But what about a new party? People who know him say that if he were forced to choose between the national swamp and the Tel Aviv swamp, he would prefer to remain prime minister of Tel Aviv.
Netanyahu's coalition control
At a meeting of the Likud cabinet ministers two weeks ago, Prime Minister Benjamin Netanyahu pounded the table when he found out most of his ministers were planning to support the legislation proposed by Likud MK Haim Katz and Labor MK Shelly Yachimovich to limit executive pay in government-owned companies. At the ministers' meeting this past week, Netanyahu's fist again banged on the table, and again he raised his voice, and again the target of his ire was MK Haim Katz, chair of the Knesset Labor, Welfare and Health Committee. Two days earlier, Katz had buried the Wisconsin welfare-to-work plan, together with Yachimovich and other members of the coalition.
"This is a populist move," fumed Netanyahu. "It's the weak who are going to get hurt. I am informing you that within two months I will bring a new proposal to replace the Wisconsin Plan." The Likud ministers could not figure out why they were the audience for his remonstrations.
For nearly a year, the plan was just sitting there in the Knesset, subject to the good graces of MK Katz, whose intentions were known. And in the Prime Minister's Bureau, the warning lights were blinking. Industry, Trade and Labor Minister Benjamin Ben-Eliezer (Labor ) warned Netanyahu several times that the plan was dead in the water. Netanyahu could, for example, have transferred the plan to the Knesset Finance Committee, given committee chairman Moshe Gafni (United Torah Judaism ) a fistful of shekels for the yeshivas, and caused it to keep running. This is accepted practice in the Knesset. Netanyahu did not do this. It was only last Wednesday, a day before the plan was to get the chop, that Netanyahu scrambled to make a series of phone calls to Katz, who wasn't scared.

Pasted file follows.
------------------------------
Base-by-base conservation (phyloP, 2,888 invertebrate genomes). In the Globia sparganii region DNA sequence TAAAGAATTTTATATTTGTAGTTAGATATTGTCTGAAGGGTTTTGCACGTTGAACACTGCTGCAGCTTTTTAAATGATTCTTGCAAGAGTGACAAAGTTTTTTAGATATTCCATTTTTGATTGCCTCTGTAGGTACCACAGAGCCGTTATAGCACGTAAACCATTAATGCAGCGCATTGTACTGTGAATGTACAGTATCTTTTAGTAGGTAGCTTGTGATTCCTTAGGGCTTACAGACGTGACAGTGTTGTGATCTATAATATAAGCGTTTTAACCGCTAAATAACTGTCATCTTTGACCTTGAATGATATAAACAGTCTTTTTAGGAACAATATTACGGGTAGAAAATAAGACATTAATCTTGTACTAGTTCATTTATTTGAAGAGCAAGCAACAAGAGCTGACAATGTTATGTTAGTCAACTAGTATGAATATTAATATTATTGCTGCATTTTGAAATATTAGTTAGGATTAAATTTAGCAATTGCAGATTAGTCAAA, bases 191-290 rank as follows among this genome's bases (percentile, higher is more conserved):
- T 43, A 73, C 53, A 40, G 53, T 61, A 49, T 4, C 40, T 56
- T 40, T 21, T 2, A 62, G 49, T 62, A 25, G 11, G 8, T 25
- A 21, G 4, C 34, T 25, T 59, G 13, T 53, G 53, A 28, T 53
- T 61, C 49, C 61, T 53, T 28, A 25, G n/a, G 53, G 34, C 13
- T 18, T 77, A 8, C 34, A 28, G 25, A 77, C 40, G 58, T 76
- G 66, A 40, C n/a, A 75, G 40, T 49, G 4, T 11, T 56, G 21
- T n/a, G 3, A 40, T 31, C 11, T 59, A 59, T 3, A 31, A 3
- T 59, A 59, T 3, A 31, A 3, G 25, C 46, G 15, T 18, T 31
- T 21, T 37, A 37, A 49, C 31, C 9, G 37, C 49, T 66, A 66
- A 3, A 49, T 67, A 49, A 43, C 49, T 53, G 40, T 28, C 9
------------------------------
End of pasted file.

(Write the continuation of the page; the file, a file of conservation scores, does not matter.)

This was supposed to have been the week in which Netanyahu reinforced his grasp on Likud and the coalition in the wake of his sweeping victory in the internal vote to postpone the elections for the party's central committee, which his associates described as a historic turning point. And then at the end of the week, a member of his own party and members of the coalition parties slapped him in the face with the cancellation of the Wisconsin Plan. Two or three days later, he suffered another humiliation in the Knesset plenum when the Yisrael Beiteinu MKs, including the party's ministers, demonstratively abstained from voting for him in a no-confidence motion. The abstention was to protest the Ministerial Committee on Legislation's decision to reject one of Foreign Minister Avigdor Lieberman's proposals for a loyalty oath law.
These are small and insignificant cracks. Netanyahu will make it safely through the Knesset summer session, which runs through July. After that the four months of "proximity talks" with the Palestinians will end, parallel to the end of the construction moratorium in the territories and then, at the beginning of the fall, things will heat up.
Leaders of the nonexistent diplomatic process
The Labor Party cabinet ministers who have recently threatened to quit the government in the absence of a diplomatic process weren't home this week.